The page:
Legal Mumbo Jumbo
As export radios become more and more popular in the CB world, the amount of incorrect legal information on the internet has grown by leaps and bounds. The popularity of CB and ham radio forums has made the spread of this information worse and surprisingly some of the ham radio forums actually are the worst culprits of misinformation.
I think it’s time we lay out some simple facts for new ham radio operators and CB operators in regards to the purchase, sale, and use of CB radios, export radios, and ham radios. The following information is specifically in regards to “individual users/operators”. In this article we will not go into the legal aspects of manufacturing, distributing or end sale of radios as all of that information could fill a book.
All “CB” (Citizen Band) radios sold in the U.S. are required to be type accepted by the FCC. This means that before a CB manufacturer can begin selling a radio to distributors/CB shops within the United States the manufacturer first has to send their unit (along with a lot of paperwork) to the FCC Office of Engineering and Technology. If the radio meets their standards for operations then the radio will be type certified and can be marketed and sold. Every radio must be labeled with a special FCC ID # which shows that it is a legal CB radio.
Legal CB radios can be operated by anyone as long as the operator follows all of the FCC rules set out for the Citizen Band.
Now let’s talk about things that are legal to do to your CB radio and things that are illegal to do to your radio.
You legally can service your CB radio as long as you service the radio according the rules set forth by the FCC for modulation, power, bandwidth, etc. Servicing your radio means you can adjust for frequency, 100% modulation, fix light bulbs, replace broken parts (only with parts meeting the same original specifications), etc.
If you adjust your CB radio for modulation that exceeds 100% your radio is now illegal to use to transmit. If you adjust your radio for power output that exceed the FCC rules your radio is now illegal to use to transmit. Output levels for CB radios are well defined in Part 95.410 Rule 10 of the FCC rules for Personal Radio Services. http://www.access.gpo.gov/nara/cfr/waisidx_10/47cfr95_10.html .
It’s fairly common for radios that come from the manufacturers to arrive in the United States with levels set lower than the FCC levels (70% modulation, 2.5 watts output, etc) and this is done on purpose to make sure that if the FCC decides to test any of these radios that they will meet the required standards.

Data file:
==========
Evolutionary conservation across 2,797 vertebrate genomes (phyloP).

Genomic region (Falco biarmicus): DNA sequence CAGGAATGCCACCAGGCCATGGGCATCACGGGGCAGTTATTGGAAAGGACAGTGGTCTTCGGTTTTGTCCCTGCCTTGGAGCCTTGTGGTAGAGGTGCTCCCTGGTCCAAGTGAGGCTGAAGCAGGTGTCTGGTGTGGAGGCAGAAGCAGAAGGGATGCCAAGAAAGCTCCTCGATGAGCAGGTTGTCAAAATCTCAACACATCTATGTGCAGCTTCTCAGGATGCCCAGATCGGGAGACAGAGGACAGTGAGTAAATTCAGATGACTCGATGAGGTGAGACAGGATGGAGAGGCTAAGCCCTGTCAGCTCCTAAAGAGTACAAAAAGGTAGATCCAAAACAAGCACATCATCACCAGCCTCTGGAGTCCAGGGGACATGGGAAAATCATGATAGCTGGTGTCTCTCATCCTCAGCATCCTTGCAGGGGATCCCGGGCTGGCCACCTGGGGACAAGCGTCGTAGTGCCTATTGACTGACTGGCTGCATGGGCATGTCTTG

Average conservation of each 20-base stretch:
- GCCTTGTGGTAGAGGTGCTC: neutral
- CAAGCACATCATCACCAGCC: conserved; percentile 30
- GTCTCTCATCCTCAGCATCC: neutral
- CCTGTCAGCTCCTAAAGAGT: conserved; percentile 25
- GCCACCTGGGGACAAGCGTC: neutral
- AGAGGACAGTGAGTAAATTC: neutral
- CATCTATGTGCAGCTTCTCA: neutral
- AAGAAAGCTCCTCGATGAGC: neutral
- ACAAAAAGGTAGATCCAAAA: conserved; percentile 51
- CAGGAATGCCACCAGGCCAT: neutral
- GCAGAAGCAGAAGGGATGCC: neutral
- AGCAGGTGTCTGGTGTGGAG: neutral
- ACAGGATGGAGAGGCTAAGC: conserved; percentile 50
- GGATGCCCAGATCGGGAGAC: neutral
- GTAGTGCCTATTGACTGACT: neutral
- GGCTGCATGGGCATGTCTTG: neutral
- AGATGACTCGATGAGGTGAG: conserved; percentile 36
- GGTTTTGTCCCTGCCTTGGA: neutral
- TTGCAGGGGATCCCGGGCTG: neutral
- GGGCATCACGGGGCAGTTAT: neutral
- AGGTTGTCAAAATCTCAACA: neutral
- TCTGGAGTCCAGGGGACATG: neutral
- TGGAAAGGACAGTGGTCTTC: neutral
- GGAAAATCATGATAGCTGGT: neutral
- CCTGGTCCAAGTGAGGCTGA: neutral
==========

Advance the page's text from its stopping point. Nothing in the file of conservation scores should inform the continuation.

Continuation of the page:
If you modify your radio for extra “channels” or freeband operation the radio is now illegal to use to transmit. If you modify your radio’s clarifier to adjust TX frequency your radio is now illegal to use to transmit.
If a CB shop (any CB shop) does a “peak and tune” to your CB radio and it increases the modulation or output power over FCC levels the radio is now illegal to use to transmit. It doesn’t matter that it’s a CB shop with a business license that did the work on your radio, it still becomes an illegal CB radio to use for transmitting.
It’s simply illegal to make any modifications to your CB radio. What does this mean? You cannot legally change anything inside the radio and then use the radio for transmitting. This means you cannot legally add an echo board, you cannot add a roger beep, you cannot remove the modulation limiter, you cannot change out the final transistor. You legally cannot modify anything inside the radio as this invalidates the FCC certification.
As we talk about these facts let’s discuss an important point regarding “illegal to own” and “illegal to use for transmitting.” While the FCC rules specifically state you must not make any modifications to your CB transmitter this is a bit of a gray area in some respects. If you modified a CB radio and never used it to transmit on the air (you used it for testing purposes only into a dummy load) you technically are experimenting and as long as you don’t break any other FCC rules (interference, etc) it’s legal to do so. Another example is that a licensed ham radio operator may modify a CB radio to operate on a ham radio band as long as the transmitting radio meets all the rules and requirements for a transmitter on that particular band.
Hopefully this gives you a better understanding of a legal CB radio and an illegal CB radio. If the FCC comes to your house and inspects your station and your CB is transmitting even half a watt more output or is exceeding 100% modulation by 1% they can take legal action against you.
It’s a known fact that millions of radios have been illegally modified and are in use daily in the United States and in 99% of those cases the operators will never ever be bothered by the FCC for operation of an illegal radio. The FCC doesn’t have the manpower to go after every person using echo, or roger beeps, or extra frequencies, exceeding 100% modulation, and truthfully even if they did it wouldn’t be an effective use of government resources. The FCC focuses on catching troublemakers, people broadcasting recordings for hours on end, people transmitting with large amounts of illegal wattage who cause interference, and operators who are interfering with other bands.